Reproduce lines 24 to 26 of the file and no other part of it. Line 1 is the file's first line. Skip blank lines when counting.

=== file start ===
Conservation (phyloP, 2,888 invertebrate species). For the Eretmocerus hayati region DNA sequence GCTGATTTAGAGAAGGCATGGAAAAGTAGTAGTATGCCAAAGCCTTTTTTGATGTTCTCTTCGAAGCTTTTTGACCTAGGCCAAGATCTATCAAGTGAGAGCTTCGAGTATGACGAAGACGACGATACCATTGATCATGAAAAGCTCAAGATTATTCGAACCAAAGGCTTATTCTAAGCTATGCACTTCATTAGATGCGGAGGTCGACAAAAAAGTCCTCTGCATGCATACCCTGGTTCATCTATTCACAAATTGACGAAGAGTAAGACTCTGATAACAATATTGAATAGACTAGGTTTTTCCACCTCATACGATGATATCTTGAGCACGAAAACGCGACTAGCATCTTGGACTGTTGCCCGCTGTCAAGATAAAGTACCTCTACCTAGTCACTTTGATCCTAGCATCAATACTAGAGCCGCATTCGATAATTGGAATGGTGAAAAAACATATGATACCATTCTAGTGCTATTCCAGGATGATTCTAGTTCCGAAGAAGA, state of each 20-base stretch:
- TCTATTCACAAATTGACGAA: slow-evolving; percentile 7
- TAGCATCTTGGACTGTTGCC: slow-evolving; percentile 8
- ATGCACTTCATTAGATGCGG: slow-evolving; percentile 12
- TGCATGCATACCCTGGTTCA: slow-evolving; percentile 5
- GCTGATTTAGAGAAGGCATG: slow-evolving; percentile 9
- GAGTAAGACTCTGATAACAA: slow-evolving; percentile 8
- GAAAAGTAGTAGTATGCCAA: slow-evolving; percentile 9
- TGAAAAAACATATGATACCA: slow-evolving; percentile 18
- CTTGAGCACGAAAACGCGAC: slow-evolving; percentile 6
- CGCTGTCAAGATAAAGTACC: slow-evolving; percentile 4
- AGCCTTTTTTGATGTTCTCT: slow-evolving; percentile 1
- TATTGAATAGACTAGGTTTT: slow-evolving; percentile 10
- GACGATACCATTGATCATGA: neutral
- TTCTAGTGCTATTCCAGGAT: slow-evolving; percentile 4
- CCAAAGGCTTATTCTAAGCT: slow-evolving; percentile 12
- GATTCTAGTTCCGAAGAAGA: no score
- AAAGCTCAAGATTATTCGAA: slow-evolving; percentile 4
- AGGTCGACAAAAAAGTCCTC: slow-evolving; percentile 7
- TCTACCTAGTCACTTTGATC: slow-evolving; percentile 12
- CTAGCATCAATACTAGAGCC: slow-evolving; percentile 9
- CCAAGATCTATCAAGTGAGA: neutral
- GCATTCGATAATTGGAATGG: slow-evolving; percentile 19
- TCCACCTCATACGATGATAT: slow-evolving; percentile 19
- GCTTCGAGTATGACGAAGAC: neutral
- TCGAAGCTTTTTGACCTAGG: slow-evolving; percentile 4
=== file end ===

- TCCACCTCATACGATGATAT: slow-evolving; percentile 19
- GCTTCGAGTATGACGAAGAC: neutral
- TCGAAGCTTTTTGACCTAGG: slow-evolving; percentile 4